Starting next year, workers may have access to a new 401K savings option which is directed at decreasing their tax burden in retirement. Highly paid individuals are most likely to see the greatest benefit from the new Roth 401K.
The Roth 401K combines elements of the standard 401K, which is often invested in mutual funds, with the tax benefits of the Roth IRA. It allows individuals to contribute to tax deferred savings accounts with after tax dollars in exchange for the benefit of withdrawing that money tax-free in retirement. The standard 401k is funded with pretax dollars and withdrawals are taxed as income.
Roth 401(k) Facts
Contributions and Withdrawals:
Employees will be able to designate funds in their 401k plans as ROTH contributions. Contributions and returns will then grow tax free until retirement.
Roth 401k contributions will be subject to the same rules as traditional Roth IRAs: To be eligible for the tax free status, all contributions must be in the account for at least five years and cannot be withdrawn before retirement.
Regular employees above age 50 can contribute $15,000 to a Roth 401k plan.
Participants age 50 or older are eligible for catch-up contributions of $5,000 per year for a total of $20,000 per year.
These contribution limits apply to both types of 401k plans. Therefore, employees have to make a careful decision on how to split contributions between a Roth 401k and a regular 401k. The choice is mostly between different tax treatments.
Roth plans do not require minimum withdrawals when the account holder reaches age 70½. Traditional 401(k) accounts require such minimum withdrawals.
Tax-free status of a Roth 401(k) is subject to a 5 year term after the first contribution. Even if you prefer the traditional 401(k), it may be a good idea to make at least a minimal contribution to a Roth 401(k). In case you later decided to switch to a Roth 401k, the 5 year requirement will be much shorter.
Roth 401(k)s are after-tax accounts and therefore allow employees to stack away MORE funds relative to using a regular 401k. Maxing out the $15,000 contribution limit after tax equals roughly $21,400 pretax assuming a 30% marginal tax rate. Thus, the Roth 401(k) effectively increases the amount of money that can be saved for retirement.
The greatest advantage of a Roth 401k is that money grows tax free with no taxation at the time of withdrawal.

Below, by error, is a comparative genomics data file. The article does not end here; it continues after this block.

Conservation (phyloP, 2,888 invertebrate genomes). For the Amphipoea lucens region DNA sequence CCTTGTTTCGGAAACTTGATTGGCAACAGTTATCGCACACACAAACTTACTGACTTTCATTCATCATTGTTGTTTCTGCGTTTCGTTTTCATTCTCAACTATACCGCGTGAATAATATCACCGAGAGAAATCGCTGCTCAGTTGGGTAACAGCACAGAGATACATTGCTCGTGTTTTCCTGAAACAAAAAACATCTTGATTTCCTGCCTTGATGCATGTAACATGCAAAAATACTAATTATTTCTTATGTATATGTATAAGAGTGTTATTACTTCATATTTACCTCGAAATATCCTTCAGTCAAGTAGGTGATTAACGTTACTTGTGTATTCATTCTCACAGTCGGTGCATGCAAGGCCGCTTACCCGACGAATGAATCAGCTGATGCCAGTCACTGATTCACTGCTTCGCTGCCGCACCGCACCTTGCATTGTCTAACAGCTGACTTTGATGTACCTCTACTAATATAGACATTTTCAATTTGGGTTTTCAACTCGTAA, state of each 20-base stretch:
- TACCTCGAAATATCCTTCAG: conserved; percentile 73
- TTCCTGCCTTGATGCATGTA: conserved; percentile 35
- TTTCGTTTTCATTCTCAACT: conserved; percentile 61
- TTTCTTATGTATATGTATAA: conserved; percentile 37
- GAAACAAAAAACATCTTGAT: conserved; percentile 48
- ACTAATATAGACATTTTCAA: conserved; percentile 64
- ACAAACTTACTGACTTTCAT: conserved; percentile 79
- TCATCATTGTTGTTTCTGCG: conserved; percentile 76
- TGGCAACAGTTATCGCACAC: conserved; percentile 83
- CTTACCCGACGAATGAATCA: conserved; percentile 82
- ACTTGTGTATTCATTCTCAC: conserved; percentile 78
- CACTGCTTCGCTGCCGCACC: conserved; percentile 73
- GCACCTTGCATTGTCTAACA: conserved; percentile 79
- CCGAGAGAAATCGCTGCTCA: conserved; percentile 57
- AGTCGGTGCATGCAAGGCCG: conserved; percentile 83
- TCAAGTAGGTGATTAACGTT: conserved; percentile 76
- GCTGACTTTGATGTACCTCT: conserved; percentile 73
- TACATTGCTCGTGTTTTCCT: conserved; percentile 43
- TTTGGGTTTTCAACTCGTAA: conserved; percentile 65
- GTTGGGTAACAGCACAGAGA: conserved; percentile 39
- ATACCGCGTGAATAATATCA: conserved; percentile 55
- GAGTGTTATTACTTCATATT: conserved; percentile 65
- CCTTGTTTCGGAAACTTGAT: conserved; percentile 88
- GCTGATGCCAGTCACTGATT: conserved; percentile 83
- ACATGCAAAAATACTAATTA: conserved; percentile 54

Roth 401(k)s allow employees to stack away MORE funds in real terms.
Roth 401(k) accounts are a great option for employees who believe that income taxes will rise in the future. Taxes are paid at today’s tax rate with the account being tax free in the future.
Roth 401(k) accounts are beneficial for high-income employees who were previously unable to contribute to a Roth IRA. There are no income restrictions associated with Roth 401(k) accounts.
What you see is what you get. Roth 401(k) contributions are after tax and grow tax free in the future. Your Roth 401(k) account balance is the actual amount you will have available at retirement.
Employees who are unsure whether to contribute to a Roth 401(k) or to a traditional 401(k) may split contributions between both accounts. This allows for personal diversification of retirement funds in case tax rates will be higher in retirement.
The proposed Roth 401(k) rule is part of the Economic Growth and Taxation Relief Reconciliation Act. Under this law, the Roth 401(k) provision will sunset in 2010 unless extended by Congress. If Congress does not extend the Roth 401k provision, incremental contributions to a Roth 401k will not be possible.
If taxes were to fall over the next 10-30 years, a Roth 401(k) plan participant’s effective tax rate could be lower in retirement. In this case a Roth 401k account would be an inferior choice relative to a traditional 401k.
Employers are not obligated to offer Roth 401k accounts. Some employers may decide against offering this new option to avoid the administrative burdens associated with offering two separate 401(k) plans.
Employer Matching Contributions are tax deductible for the employer and therefore have to be placed in a traditional 401(k) plan.
According to a survey by employment benefits firm Hewitt Associates, 35% of companies are likely to have a Roth 401(k) option in place by 2006.
Benefits experts are concerned that more 401(k) choices may actually confuse employees resulting in lower total 401(k) enrollments.
“Roth” savings accounts, such as the Roth 401k and the Roth IRA, are named after Senator William V. Roth. Senator Roth was a Delaware Republican who introduced legislation to allow tax free individual retirement accounts.